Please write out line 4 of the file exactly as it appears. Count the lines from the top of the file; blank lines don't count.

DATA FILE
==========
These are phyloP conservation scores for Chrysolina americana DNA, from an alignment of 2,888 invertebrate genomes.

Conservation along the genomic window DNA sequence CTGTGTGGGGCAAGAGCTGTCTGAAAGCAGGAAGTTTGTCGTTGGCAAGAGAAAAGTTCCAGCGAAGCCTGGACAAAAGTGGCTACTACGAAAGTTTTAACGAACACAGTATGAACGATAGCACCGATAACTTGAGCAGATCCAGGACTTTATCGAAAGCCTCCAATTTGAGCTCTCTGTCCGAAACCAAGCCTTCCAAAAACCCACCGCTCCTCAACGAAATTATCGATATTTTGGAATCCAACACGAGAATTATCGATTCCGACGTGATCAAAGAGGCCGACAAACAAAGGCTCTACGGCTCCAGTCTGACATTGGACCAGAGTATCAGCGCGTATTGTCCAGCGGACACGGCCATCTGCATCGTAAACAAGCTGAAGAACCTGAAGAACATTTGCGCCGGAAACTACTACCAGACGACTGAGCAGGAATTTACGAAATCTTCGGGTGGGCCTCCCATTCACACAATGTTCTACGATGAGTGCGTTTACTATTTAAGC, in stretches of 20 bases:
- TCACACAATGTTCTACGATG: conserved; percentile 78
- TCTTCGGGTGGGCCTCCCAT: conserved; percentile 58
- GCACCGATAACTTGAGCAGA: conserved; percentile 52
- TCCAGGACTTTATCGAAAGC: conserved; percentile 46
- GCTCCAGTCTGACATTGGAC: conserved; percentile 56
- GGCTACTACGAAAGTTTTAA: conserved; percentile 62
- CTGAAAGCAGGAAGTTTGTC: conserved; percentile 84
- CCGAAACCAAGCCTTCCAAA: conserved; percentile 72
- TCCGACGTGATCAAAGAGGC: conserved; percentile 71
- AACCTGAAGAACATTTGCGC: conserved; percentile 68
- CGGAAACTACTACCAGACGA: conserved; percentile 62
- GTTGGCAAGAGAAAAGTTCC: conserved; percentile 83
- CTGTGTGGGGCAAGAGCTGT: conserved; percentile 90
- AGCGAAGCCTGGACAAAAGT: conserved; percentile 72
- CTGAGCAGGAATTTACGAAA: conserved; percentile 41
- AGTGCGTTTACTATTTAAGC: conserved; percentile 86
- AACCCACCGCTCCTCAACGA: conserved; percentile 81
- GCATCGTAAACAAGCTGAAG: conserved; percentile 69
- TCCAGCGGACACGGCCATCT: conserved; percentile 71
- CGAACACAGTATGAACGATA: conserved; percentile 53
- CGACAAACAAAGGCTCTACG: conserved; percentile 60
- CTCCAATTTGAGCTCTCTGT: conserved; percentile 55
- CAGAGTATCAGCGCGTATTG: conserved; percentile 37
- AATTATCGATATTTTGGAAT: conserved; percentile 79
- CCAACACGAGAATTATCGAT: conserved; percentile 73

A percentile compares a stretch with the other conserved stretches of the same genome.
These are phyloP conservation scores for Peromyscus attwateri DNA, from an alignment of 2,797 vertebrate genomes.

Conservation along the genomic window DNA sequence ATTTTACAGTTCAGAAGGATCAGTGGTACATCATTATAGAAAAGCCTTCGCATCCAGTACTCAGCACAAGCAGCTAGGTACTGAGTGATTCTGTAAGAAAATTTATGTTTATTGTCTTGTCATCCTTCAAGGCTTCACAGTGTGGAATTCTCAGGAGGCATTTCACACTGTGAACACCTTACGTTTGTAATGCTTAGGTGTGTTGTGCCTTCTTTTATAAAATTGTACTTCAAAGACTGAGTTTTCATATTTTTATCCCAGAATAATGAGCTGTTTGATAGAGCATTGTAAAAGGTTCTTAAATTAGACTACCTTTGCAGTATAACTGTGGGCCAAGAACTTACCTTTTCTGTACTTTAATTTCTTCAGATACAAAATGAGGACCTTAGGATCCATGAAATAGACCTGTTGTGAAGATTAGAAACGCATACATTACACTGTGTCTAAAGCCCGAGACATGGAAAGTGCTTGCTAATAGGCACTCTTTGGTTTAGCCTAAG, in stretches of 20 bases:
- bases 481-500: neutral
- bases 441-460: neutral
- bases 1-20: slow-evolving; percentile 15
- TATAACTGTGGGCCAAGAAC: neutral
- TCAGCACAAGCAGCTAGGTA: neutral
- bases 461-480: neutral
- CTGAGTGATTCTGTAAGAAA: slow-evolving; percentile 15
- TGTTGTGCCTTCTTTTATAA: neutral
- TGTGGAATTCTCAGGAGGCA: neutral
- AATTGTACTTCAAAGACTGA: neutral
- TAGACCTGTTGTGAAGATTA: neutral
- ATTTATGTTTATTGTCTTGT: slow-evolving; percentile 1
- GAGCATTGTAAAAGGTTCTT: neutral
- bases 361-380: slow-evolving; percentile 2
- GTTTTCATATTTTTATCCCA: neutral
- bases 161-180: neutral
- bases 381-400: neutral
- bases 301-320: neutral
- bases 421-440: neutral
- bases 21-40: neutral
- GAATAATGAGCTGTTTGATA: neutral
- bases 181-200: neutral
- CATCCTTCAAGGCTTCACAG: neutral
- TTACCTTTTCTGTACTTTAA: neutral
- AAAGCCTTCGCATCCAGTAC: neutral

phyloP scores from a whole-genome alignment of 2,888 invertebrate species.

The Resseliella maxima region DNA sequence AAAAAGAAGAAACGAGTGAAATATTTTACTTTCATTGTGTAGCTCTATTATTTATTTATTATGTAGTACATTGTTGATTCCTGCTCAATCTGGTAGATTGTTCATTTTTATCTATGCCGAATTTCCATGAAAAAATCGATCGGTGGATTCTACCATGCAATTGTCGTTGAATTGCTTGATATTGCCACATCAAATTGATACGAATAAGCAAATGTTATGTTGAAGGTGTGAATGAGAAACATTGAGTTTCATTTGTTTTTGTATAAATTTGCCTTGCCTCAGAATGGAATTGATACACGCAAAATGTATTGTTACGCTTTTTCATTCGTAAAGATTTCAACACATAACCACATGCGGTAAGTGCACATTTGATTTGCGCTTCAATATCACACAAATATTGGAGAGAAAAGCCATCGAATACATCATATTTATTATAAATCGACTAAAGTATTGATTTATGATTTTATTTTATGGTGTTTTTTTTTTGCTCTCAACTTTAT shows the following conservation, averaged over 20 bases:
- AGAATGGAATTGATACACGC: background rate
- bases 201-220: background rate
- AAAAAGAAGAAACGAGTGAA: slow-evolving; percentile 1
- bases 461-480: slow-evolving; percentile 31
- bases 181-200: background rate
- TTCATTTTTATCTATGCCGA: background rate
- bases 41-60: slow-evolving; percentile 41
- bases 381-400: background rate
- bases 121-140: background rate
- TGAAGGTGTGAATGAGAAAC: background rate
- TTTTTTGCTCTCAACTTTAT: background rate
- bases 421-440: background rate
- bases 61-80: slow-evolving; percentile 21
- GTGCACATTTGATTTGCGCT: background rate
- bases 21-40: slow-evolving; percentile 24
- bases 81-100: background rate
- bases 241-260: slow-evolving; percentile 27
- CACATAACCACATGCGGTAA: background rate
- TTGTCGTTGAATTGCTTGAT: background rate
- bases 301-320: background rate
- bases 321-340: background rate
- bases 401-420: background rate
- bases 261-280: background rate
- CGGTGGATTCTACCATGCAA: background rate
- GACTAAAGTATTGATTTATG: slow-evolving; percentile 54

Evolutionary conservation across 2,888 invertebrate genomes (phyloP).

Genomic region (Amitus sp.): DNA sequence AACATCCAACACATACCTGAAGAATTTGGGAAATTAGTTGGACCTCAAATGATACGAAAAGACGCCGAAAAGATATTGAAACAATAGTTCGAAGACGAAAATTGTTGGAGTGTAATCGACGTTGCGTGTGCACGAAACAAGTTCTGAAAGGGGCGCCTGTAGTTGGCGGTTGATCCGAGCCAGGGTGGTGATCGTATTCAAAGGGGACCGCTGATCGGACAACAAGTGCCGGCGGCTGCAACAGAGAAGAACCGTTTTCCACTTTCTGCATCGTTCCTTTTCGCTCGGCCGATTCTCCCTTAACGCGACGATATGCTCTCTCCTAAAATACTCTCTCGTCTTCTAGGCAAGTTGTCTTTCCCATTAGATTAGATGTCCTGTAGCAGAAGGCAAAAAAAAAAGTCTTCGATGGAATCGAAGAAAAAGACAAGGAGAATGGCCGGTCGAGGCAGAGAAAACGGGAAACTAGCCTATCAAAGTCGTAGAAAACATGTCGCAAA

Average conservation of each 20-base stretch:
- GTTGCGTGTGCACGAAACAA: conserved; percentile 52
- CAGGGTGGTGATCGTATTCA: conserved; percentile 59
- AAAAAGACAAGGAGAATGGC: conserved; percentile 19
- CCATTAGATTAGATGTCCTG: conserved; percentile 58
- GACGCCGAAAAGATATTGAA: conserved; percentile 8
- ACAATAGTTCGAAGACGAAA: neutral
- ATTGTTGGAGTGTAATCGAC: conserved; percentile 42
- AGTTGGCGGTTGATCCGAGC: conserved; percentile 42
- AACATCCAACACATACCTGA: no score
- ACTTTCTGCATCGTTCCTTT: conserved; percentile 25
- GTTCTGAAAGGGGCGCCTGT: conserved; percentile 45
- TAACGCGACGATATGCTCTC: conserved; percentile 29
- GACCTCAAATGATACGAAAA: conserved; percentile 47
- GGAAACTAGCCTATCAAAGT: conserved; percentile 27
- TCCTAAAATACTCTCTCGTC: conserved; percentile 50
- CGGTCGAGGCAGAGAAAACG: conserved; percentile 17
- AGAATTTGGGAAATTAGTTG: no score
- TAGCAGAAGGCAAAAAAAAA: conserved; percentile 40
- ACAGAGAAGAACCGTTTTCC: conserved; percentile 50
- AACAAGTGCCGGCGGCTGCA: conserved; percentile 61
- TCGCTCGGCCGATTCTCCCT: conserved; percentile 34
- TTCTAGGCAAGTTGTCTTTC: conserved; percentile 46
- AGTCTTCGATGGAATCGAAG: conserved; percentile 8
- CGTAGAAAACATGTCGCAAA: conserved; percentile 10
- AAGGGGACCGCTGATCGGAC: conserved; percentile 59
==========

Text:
- TCTTCGGGTGGGCCTCCCAT: conserved; percentile 58